Of those coming either temporarily or permanently for education or job opportunities, some come alone to this area, but many bring along their families. The Princeton Public School (PPS) system has approximately 45 languages spoken amongst its student body today. Some of the students come with proficiency in English, but many others need support to learn in our English-based schools.
At each of the four elementary schools there is a fulltime English as a Second Language (ESL) teacher assisting 20-30 students who qualify for ESL services. Princeton Middle School has a specialist that co-teaches English with one of the English teachers, as well as separate ESL classes. There was also an aide hired last year to help the Spanish-speaking ESL students who need additional support for their science, math and social studies classes. In the past five years, Princeton High School has enhanced its program to meet the needs of its many Students with Limited or Interrupted Formal Education (SLIFE). The high school engages multiple ESL teachers and has several co-taught classes to help this largely Latino population.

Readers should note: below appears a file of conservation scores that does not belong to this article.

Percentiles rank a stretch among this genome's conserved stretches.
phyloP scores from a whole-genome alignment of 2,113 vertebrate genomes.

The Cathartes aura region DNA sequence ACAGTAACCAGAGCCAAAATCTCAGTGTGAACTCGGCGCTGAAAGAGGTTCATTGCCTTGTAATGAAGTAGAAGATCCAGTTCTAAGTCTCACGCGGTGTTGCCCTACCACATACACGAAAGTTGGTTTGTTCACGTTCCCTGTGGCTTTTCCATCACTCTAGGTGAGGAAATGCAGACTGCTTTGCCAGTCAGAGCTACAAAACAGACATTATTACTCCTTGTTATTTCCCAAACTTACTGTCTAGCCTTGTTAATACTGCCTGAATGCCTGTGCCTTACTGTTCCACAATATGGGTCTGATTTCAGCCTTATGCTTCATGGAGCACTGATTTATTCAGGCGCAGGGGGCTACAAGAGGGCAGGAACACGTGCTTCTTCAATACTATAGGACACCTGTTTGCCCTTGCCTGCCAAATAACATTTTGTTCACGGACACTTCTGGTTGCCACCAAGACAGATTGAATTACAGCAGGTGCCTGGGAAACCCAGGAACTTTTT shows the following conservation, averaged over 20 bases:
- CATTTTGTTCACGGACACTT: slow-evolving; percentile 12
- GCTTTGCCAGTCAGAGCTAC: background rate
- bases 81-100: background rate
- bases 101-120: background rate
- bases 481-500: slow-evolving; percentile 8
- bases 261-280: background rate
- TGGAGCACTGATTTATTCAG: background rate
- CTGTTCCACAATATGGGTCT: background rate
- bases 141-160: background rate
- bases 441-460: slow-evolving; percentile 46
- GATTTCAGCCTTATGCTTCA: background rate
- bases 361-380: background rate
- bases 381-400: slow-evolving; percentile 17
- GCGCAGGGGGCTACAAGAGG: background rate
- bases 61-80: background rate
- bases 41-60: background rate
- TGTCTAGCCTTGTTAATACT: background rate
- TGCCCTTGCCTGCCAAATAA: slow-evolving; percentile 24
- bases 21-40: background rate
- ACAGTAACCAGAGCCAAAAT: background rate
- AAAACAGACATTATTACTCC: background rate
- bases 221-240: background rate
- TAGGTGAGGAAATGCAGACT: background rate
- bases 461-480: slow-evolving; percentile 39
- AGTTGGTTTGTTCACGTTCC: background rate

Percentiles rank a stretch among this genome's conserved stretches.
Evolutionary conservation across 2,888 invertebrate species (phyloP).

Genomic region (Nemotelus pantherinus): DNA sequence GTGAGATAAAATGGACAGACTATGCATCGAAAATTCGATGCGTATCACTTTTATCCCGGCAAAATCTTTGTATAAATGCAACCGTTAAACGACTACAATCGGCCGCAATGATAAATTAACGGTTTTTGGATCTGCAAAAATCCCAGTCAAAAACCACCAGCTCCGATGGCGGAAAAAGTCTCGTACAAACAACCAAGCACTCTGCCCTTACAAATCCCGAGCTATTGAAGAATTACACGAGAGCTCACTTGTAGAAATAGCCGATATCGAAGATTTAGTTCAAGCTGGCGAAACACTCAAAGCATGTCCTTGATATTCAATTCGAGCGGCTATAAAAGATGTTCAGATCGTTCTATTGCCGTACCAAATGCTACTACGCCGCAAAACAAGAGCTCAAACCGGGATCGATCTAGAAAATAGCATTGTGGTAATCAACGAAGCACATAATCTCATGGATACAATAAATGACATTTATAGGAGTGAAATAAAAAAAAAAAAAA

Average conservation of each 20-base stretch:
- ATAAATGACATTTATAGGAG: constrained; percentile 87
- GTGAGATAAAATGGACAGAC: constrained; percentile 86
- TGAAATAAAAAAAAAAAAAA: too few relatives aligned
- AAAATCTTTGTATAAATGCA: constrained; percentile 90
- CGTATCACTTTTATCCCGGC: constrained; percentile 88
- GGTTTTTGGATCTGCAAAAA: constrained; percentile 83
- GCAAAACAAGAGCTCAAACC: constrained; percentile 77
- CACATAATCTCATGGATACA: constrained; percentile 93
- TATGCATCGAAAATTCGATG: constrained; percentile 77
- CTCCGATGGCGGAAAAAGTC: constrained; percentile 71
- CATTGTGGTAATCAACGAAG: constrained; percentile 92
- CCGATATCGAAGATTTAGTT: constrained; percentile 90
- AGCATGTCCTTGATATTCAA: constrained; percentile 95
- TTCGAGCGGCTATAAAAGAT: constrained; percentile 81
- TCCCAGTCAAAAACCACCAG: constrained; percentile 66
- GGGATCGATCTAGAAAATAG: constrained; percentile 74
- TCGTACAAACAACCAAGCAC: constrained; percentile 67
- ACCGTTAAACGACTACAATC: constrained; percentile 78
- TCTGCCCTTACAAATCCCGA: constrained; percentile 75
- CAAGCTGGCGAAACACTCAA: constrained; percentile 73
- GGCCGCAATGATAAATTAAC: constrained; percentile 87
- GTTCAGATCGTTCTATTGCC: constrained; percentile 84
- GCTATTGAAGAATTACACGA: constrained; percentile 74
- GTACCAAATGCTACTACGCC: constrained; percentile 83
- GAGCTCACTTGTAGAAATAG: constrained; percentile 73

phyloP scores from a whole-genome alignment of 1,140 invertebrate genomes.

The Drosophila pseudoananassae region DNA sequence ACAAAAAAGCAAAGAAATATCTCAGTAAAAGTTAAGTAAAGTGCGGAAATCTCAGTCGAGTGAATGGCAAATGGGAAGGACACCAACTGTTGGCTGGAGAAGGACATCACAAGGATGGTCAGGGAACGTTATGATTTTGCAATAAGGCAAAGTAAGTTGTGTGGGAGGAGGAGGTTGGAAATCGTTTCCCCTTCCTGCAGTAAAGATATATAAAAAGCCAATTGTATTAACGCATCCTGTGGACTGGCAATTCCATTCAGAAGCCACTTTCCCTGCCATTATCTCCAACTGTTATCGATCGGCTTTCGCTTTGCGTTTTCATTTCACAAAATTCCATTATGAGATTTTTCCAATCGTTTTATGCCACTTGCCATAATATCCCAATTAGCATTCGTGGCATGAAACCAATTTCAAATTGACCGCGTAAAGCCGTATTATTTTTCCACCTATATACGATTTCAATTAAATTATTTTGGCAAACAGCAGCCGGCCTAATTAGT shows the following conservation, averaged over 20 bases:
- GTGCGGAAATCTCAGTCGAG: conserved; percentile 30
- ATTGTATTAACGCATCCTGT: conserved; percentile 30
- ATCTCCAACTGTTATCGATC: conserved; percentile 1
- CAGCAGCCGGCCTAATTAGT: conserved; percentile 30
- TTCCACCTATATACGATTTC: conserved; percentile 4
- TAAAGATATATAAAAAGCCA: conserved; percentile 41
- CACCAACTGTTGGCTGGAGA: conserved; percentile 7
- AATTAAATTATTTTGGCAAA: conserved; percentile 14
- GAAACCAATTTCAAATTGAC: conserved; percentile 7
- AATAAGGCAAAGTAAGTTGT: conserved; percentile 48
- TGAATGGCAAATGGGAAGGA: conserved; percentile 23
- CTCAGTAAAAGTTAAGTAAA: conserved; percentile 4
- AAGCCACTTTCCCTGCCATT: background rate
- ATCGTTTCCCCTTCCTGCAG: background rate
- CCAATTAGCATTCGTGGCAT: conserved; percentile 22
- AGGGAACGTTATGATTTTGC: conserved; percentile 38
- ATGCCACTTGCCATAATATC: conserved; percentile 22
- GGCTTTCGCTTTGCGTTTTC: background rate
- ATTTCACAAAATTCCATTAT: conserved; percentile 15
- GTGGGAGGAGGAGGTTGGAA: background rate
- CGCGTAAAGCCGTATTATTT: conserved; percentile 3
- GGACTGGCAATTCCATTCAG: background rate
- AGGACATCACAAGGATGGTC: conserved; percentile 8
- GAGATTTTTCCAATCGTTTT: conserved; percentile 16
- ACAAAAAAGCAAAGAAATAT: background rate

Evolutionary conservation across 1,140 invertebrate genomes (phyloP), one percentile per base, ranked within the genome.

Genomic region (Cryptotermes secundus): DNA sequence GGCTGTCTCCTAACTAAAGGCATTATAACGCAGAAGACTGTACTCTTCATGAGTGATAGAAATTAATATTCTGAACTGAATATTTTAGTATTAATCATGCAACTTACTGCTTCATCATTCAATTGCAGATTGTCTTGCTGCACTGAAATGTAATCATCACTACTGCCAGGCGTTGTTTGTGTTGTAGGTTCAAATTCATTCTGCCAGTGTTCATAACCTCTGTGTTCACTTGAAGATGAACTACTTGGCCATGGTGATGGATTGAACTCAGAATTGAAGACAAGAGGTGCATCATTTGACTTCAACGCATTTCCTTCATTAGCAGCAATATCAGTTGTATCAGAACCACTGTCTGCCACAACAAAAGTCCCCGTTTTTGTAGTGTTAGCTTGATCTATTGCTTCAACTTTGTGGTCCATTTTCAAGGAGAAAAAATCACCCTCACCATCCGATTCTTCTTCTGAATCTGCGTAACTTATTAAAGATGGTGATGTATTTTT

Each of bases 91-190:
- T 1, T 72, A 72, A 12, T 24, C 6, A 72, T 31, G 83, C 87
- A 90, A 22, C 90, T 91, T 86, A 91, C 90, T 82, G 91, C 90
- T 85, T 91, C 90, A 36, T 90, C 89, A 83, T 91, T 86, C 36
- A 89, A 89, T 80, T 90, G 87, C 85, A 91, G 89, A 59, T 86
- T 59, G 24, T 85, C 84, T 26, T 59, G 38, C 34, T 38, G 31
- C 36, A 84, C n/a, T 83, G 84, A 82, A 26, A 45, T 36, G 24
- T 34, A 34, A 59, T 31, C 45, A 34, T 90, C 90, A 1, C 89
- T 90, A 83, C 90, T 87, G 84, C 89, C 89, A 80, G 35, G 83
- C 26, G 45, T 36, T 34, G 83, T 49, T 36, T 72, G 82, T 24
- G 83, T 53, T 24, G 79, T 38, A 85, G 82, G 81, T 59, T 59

“For the other half of our ESL kids who come from all over the world, we have support classes in English, language arts and writing workshop classes. We also give them support in math, science and social studies if they need it,” explains Priscilla Russel, PPS Supervisor for World Languages.